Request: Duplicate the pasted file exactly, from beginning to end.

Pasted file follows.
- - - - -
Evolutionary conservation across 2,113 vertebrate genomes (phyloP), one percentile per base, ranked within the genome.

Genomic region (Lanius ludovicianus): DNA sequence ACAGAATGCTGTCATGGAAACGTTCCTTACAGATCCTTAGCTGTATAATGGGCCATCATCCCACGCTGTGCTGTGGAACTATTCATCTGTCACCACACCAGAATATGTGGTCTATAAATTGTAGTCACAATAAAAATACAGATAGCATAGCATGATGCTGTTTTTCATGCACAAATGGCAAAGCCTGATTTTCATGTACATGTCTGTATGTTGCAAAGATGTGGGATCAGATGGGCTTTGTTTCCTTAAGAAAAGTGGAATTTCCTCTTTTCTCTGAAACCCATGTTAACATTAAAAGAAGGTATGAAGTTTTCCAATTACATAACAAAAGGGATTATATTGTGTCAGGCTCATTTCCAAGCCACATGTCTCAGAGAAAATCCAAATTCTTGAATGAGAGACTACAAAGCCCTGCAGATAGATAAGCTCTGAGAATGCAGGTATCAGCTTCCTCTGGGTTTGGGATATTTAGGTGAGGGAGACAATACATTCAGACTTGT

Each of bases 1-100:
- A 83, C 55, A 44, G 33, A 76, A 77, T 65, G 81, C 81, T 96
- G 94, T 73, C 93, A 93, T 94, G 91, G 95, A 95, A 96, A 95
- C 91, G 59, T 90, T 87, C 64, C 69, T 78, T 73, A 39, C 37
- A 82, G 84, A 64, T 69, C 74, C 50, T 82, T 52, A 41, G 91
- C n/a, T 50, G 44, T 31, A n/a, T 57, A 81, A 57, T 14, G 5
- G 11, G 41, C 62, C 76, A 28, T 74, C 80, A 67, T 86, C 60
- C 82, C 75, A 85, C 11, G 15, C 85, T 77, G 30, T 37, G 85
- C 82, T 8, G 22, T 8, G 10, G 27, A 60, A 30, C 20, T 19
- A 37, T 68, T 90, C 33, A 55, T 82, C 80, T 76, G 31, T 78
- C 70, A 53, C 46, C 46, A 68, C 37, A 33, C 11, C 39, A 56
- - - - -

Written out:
Evolutionary conservation across 2,113 vertebrate genomes (phyloP), one percentile per base, ranked within the genome.

Genomic region (Lanius ludovicianus): DNA sequence ACAGAATGCTGTCATGGAAACGTTCCTTACAGATCCTTAGCTGTATAATGGGCCATCATCCCACGCTGTGCTGTGGAACTATTCATCTGTCACCACACCAGAATATGTGGTCTATAAATTGTAGTCACAATAAAAATACAGATAGCATAGCATGATGCTGTTTTTCATGCACAAATGGCAAAGCCTGATTTTCATGTACATGTCTGTATGTTGCAAAGATGTGGGATCAGATGGGCTTTGTTTCCTTAAGAAAAGTGGAATTTCCTCTTTTCTCTGAAACCCATGTTAACATTAAAAGAAGGTATGAAGTTTTCCAATTACATAACAAAAGGGATTATATTGTGTCAGGCTCATTTCCAAGCCACATGTCTCAGAGAAAATCCAAATTCTTGAATGAGAGACTACAAAGCCCTGCAGATAGATAAGCTCTGAGAATGCAGGTATCAGCTTCCTCTGGGTTTGGGATATTTAGGTGAGGGAGACAATACATTCAGACTTGT

Each of bases 1-100:
- A 83, C 55, A 44, G 33, A 76, A 77, T 65, G 81, C 81, T 96
- G 94, T 73, C 93, A 93, T 94, G 91, G 95, A 95, A 96, A 95
- C 91, G 59, T 90, T 87, C 64, C 69, T 78, T 73, A 39, C 37
- A 82, G 84, A 64, T 69, C 74, C 50, T 82, T 52, A 41, G 91
- C n/a, T 50, G 44, T 31, A n/a, T 57, A 81, A 57, T 14, G 5
- G 11, G 41, C 62, C 76, A 28, T 74, C 80, A 67, T 86, C 60
- C 82, C 75, A 85, C 11, G 15, C 85, T 77, G 30, T 37, G 85
- C 82, T 8, G 22, T 8, G 10, G 27, A 60, A 30, C 20, T 19
- A 37, T 68, T 90, C 33, A 55, T 82, C 80, T 76, G 31, T 78
- C 70, A 53, C 46, C 46, A 68, C 37, A 33, C 11, C 39, A 56